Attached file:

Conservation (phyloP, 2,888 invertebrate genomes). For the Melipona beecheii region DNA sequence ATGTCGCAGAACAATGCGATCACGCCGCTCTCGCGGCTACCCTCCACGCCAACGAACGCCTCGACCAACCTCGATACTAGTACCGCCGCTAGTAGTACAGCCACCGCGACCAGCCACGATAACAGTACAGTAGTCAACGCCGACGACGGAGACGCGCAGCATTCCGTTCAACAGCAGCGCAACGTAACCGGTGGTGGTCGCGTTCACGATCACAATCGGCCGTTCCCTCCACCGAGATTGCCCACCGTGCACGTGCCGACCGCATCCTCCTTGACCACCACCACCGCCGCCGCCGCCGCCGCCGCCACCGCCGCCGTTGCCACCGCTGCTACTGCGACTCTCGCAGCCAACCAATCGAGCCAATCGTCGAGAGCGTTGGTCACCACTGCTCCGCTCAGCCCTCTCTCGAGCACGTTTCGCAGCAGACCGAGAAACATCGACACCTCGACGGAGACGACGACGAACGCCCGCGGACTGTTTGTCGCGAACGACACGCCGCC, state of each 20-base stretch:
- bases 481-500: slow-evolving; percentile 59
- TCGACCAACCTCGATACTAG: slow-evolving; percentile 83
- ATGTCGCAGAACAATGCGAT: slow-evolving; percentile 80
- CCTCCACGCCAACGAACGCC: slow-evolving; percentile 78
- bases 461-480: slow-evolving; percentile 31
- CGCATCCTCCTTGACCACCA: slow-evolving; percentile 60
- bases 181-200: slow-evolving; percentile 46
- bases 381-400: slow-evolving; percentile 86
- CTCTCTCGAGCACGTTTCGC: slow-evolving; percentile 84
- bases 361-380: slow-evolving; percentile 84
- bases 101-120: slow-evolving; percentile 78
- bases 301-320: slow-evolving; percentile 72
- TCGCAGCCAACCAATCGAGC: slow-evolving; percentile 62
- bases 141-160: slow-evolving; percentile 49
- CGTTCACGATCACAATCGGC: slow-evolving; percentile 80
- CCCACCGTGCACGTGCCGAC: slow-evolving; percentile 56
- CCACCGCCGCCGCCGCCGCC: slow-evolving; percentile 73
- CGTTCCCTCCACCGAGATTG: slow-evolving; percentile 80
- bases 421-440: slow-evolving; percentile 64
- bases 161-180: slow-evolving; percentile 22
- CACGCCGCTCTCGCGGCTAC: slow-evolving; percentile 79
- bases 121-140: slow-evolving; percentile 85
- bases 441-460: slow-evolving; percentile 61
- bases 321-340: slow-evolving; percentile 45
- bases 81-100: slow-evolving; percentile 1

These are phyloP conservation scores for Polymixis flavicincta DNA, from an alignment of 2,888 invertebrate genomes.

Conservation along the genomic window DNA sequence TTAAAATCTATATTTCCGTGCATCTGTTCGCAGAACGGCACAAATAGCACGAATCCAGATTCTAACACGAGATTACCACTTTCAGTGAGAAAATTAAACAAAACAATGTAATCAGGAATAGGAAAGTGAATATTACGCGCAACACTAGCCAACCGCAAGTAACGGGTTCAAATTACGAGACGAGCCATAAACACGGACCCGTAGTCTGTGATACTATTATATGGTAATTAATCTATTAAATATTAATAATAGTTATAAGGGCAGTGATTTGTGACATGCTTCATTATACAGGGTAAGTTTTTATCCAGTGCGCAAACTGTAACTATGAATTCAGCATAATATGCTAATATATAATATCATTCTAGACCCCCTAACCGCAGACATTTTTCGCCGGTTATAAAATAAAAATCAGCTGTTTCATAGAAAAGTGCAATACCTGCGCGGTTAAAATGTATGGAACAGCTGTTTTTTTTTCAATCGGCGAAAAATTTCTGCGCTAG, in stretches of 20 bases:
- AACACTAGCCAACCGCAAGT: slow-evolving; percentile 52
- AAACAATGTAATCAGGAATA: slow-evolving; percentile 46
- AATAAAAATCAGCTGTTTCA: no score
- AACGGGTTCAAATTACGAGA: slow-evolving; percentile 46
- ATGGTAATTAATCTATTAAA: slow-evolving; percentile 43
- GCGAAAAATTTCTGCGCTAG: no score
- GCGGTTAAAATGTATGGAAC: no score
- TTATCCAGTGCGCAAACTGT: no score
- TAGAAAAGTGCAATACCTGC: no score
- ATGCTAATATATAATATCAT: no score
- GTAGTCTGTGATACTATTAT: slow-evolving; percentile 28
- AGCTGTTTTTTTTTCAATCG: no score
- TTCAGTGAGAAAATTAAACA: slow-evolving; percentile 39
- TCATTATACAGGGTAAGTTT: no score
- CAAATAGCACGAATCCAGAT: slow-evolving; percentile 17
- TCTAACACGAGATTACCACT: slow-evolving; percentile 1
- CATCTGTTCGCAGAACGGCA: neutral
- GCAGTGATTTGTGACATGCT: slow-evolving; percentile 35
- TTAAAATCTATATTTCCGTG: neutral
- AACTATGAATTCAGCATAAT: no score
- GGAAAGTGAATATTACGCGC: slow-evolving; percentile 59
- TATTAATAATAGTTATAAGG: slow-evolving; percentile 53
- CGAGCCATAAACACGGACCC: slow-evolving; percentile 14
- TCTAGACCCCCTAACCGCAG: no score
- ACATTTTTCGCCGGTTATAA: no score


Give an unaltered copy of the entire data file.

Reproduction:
Conservation (phyloP, 2,888 invertebrate genomes). For the Melipona beecheii region DNA sequence ATGTCGCAGAACAATGCGATCACGCCGCTCTCGCGGCTACCCTCCACGCCAACGAACGCCTCGACCAACCTCGATACTAGTACCGCCGCTAGTAGTACAGCCACCGCGACCAGCCACGATAACAGTACAGTAGTCAACGCCGACGACGGAGACGCGCAGCATTCCGTTCAACAGCAGCGCAACGTAACCGGTGGTGGTCGCGTTCACGATCACAATCGGCCGTTCCCTCCACCGAGATTGCCCACCGTGCACGTGCCGACCGCATCCTCCTTGACCACCACCACCGCCGCCGCCGCCGCCGCCGCCACCGCCGCCGTTGCCACCGCTGCTACTGCGACTCTCGCAGCCAACCAATCGAGCCAATCGTCGAGAGCGTTGGTCACCACTGCTCCGCTCAGCCCTCTCTCGAGCACGTTTCGCAGCAGACCGAGAAACATCGACACCTCGACGGAGACGACGACGAACGCCCGCGGACTGTTTGTCGCGAACGACACGCCGCC, state of each 20-base stretch:
- bases 481-500: slow-evolving; percentile 59
- TCGACCAACCTCGATACTAG: slow-evolving; percentile 83
- ATGTCGCAGAACAATGCGAT: slow-evolving; percentile 80
- CCTCCACGCCAACGAACGCC: slow-evolving; percentile 78
- bases 461-480: slow-evolving; percentile 31
- CGCATCCTCCTTGACCACCA: slow-evolving; percentile 60
- bases 181-200: slow-evolving; percentile 46
- bases 381-400: slow-evolving; percentile 86
- CTCTCTCGAGCACGTTTCGC: slow-evolving; percentile 84
- bases 361-380: slow-evolving; percentile 84
- bases 101-120: slow-evolving; percentile 78
- bases 301-320: slow-evolving; percentile 72
- TCGCAGCCAACCAATCGAGC: slow-evolving; percentile 62
- bases 141-160: slow-evolving; percentile 49
- CGTTCACGATCACAATCGGC: slow-evolving; percentile 80
- CCCACCGTGCACGTGCCGAC: slow-evolving; percentile 56
- CCACCGCCGCCGCCGCCGCC: slow-evolving; percentile 73
- CGTTCCCTCCACCGAGATTG: slow-evolving; percentile 80
- bases 421-440: slow-evolving; percentile 64
- bases 161-180: slow-evolving; percentile 22
- CACGCCGCTCTCGCGGCTAC: slow-evolving; percentile 79
- bases 121-140: slow-evolving; percentile 85
- bases 441-460: slow-evolving; percentile 61
- bases 321-340: slow-evolving; percentile 45
- bases 81-100: slow-evolving; percentile 1

These are phyloP conservation scores for Polymixis flavicincta DNA, from an alignment of 2,888 invertebrate genomes.

Conservation along the genomic window DNA sequence TTAAAATCTATATTTCCGTGCATCTGTTCGCAGAACGGCACAAATAGCACGAATCCAGATTCTAACACGAGATTACCACTTTCAGTGAGAAAATTAAACAAAACAATGTAATCAGGAATAGGAAAGTGAATATTACGCGCAACACTAGCCAACCGCAAGTAACGGGTTCAAATTACGAGACGAGCCATAAACACGGACCCGTAGTCTGTGATACTATTATATGGTAATTAATCTATTAAATATTAATAATAGTTATAAGGGCAGTGATTTGTGACATGCTTCATTATACAGGGTAAGTTTTTATCCAGTGCGCAAACTGTAACTATGAATTCAGCATAATATGCTAATATATAATATCATTCTAGACCCCCTAACCGCAGACATTTTTCGCCGGTTATAAAATAAAAATCAGCTGTTTCATAGAAAAGTGCAATACCTGCGCGGTTAAAATGTATGGAACAGCTGTTTTTTTTTCAATCGGCGAAAAATTTCTGCGCTAG, in stretches of 20 bases:
- AACACTAGCCAACCGCAAGT: slow-evolving; percentile 52
- AAACAATGTAATCAGGAATA: slow-evolving; percentile 46
- AATAAAAATCAGCTGTTTCA: no score
- AACGGGTTCAAATTACGAGA: slow-evolving; percentile 46
- ATGGTAATTAATCTATTAAA: slow-evolving; percentile 43
- GCGAAAAATTTCTGCGCTAG: no score
- GCGGTTAAAATGTATGGAAC: no score
- TTATCCAGTGCGCAAACTGT: no score
- TAGAAAAGTGCAATACCTGC: no score
- ATGCTAATATATAATATCAT: no score
- GTAGTCTGTGATACTATTAT: slow-evolving; percentile 28
- AGCTGTTTTTTTTTCAATCG: no score
- TTCAGTGAGAAAATTAAACA: slow-evolving; percentile 39
- TCATTATACAGGGTAAGTTT: no score
- CAAATAGCACGAATCCAGAT: slow-evolving; percentile 17
- TCTAACACGAGATTACCACT: slow-evolving; percentile 1
- CATCTGTTCGCAGAACGGCA: neutral
- GCAGTGATTTGTGACATGCT: slow-evolving; percentile 35
- TTAAAATCTATATTTCCGTG: neutral
- AACTATGAATTCAGCATAAT: no score
- GGAAAGTGAATATTACGCGC: slow-evolving; percentile 59
- TATTAATAATAGTTATAAGG: slow-evolving; percentile 53
- CGAGCCATAAACACGGACCC: slow-evolving; percentile 14
- TCTAGACCCCCTAACCGCAG: no score
- ACATTTTTCGCCGGTTATAA: no score